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On its face, however, the situation was not so much a crisis as a rather flagrant illustration of the glorious Union worshipped by all parties at the North. For a quarter of a century, with Government sanction, the1 Southern mails had been closed to Northern ideas; with Government and State indifference, Northerners had been lynched or driven out. The lapse of time had left no excuse for spontaneous heat over such trifles, any more than over a slave-burning like that in Georgia in October,2 or over the perennial fear of slave risings, such as infected3 the whole South after Harper's Ferry, and in the summer and autumn of 1860 raged afresh, so that, as President4 Buchanan said, in his annual message to Congress, ‘a sense of security no longer exists around the family altar.’ All these things were symptomatic, not of disunion, but of Union.

A genuine sign of revolution was the centripetal movement of Southerners, as in the case of the two hundred5 medical students in Philadelphia who renounced Northern instruction and seceded to their homes. Governor Wise received them at Richmond as precursors of the break-up.6 The North bade them good-bye with a smile at their silliness, and turned an incredulous ear to the Southern echoes of Harper's Ferry in both Houses of Congress. Had not Fremont's possible election in 1856 been made the ground7 of threats of secession? Why, then, pay heed to similar talk now in view of Seward's probable nomination and election by the Republican Party? Henry Wilson, in a speech in the Senate on January 25, 1860, put on record8 what had already been said during the current session. Two examples will suffice. Senator Iverson of Georgia9 was ready to lead away the Southern delegation on the mere election of John Sherman to the speakership of the House—a contingency happily averted; and in any event10 saw “but one path of safety for the South, but one mode of preserving her institution of domestic slavery, and that is, a confederacy of States having no incongruous and opposing elements.” Lib. 30.17. The election of a Black Republican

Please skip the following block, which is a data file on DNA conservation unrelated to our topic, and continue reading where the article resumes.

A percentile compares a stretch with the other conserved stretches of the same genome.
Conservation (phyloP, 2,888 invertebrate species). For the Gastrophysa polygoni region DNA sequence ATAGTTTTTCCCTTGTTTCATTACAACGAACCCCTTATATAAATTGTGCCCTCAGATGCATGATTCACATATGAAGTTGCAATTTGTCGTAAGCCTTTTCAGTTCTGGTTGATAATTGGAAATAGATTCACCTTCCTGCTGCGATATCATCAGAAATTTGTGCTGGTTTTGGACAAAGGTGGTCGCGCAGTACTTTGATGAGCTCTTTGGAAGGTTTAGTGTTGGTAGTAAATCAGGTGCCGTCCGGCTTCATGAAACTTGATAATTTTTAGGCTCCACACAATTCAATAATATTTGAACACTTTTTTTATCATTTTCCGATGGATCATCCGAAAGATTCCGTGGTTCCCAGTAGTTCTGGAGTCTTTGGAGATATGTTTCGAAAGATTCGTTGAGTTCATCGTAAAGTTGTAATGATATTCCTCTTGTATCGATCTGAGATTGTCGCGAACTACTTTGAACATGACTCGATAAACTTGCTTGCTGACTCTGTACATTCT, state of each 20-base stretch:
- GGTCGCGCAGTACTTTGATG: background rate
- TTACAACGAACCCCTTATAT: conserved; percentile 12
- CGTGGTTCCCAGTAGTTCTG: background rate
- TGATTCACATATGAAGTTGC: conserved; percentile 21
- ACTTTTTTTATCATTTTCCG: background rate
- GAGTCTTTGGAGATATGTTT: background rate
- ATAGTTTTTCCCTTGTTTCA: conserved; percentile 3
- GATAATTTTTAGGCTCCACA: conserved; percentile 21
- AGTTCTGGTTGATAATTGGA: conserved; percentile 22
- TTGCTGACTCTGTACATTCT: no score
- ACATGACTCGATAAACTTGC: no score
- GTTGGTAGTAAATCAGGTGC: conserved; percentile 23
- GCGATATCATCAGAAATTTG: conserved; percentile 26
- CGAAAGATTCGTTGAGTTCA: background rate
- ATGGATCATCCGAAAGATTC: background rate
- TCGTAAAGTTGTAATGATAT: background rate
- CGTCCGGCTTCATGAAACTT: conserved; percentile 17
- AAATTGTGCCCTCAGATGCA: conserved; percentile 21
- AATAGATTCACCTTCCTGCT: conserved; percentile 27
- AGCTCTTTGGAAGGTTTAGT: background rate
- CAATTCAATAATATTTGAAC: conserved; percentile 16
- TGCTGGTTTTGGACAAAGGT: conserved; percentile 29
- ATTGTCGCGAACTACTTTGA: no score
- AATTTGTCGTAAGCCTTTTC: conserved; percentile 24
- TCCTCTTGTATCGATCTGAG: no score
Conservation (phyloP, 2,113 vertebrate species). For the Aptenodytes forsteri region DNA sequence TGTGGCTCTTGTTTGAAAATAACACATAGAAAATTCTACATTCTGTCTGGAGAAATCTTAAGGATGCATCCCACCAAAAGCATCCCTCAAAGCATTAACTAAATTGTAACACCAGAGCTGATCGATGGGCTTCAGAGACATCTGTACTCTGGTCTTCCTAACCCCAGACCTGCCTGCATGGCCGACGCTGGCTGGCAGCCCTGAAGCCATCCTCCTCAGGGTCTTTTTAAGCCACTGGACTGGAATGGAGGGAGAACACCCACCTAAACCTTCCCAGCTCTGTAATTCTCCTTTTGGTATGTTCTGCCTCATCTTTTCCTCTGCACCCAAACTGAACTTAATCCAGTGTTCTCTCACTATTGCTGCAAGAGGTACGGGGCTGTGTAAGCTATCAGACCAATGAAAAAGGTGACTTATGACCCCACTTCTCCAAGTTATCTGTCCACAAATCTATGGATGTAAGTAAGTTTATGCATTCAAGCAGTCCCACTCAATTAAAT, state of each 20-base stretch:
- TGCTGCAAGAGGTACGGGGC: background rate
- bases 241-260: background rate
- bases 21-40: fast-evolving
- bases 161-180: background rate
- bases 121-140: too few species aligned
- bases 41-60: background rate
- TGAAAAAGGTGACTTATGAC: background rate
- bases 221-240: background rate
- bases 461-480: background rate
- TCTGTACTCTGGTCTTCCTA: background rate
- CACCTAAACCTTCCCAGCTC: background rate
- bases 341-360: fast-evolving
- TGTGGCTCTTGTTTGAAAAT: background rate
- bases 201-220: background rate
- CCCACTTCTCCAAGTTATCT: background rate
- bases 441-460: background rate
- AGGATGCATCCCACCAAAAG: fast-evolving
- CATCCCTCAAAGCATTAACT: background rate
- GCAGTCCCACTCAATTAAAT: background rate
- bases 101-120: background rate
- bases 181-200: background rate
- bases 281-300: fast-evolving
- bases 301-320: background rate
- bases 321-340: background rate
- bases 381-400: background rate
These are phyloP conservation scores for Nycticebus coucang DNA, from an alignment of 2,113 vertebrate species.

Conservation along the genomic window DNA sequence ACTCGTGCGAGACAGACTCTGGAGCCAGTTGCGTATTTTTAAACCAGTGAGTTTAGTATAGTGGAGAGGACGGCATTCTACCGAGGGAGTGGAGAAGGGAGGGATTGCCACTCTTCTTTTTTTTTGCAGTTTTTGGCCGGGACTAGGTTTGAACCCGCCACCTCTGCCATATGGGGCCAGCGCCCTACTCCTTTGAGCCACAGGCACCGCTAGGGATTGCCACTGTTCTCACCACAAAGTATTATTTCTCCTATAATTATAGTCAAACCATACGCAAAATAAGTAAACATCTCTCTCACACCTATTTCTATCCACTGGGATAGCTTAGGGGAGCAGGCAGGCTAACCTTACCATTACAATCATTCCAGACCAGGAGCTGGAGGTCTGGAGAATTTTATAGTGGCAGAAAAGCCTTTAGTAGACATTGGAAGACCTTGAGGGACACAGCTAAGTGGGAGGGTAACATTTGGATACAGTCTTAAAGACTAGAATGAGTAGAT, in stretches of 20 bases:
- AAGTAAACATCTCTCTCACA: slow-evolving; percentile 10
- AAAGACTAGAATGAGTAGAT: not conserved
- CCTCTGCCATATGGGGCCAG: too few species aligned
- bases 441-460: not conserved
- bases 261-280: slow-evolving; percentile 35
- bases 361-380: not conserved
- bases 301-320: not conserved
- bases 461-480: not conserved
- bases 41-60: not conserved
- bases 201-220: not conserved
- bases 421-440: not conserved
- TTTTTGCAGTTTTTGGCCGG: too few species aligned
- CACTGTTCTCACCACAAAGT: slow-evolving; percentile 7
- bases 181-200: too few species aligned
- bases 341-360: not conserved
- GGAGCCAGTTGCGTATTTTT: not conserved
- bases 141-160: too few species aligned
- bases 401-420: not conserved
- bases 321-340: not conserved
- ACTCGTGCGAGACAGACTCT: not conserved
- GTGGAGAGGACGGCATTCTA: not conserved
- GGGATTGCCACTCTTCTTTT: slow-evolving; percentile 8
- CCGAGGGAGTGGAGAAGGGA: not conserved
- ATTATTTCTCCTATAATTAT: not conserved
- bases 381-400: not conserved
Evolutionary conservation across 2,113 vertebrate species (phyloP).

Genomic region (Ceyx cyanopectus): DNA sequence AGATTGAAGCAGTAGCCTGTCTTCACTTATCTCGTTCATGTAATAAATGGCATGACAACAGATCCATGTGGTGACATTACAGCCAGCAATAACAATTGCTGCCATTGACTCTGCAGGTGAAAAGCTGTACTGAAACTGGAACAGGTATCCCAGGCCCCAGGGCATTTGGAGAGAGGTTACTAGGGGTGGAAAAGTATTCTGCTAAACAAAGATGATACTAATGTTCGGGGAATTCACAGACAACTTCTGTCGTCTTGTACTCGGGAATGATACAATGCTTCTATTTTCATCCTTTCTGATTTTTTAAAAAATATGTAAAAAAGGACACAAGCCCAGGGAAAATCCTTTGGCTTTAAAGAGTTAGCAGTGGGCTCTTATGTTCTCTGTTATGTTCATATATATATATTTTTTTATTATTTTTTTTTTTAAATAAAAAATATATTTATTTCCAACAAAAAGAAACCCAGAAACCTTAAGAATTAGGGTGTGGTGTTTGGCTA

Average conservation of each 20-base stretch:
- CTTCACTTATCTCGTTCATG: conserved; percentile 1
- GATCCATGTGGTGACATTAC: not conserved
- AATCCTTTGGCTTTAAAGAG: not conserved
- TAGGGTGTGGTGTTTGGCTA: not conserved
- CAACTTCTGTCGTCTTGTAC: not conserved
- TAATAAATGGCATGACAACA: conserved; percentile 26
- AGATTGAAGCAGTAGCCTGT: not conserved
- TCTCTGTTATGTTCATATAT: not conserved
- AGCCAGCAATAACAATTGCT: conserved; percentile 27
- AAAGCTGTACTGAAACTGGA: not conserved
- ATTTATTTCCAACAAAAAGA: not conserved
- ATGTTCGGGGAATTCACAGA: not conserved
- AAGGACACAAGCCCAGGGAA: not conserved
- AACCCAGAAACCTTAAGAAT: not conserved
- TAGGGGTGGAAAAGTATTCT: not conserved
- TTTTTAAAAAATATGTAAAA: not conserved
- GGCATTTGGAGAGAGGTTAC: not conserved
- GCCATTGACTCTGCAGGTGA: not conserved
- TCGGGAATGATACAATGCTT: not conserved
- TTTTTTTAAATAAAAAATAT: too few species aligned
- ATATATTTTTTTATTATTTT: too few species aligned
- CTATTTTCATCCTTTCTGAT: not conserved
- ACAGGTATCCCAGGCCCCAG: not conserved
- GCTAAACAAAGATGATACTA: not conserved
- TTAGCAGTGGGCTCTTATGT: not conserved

1 Ante, 1.488, 492.

2 Lib. 30.171.

3 Lib. 29.187, 191.

4 Lib. 30.137, 141, 146, 149, 163, 171, 177, 179, 185, 199.

5 Lib. 29.206, 207, 211; 30.1, 3.

6 Lib. 30.1.

7 Ante, p. 435.

8 Lib. 30.17.

9 Lib. 30.17.

10 Lib. 30.23.

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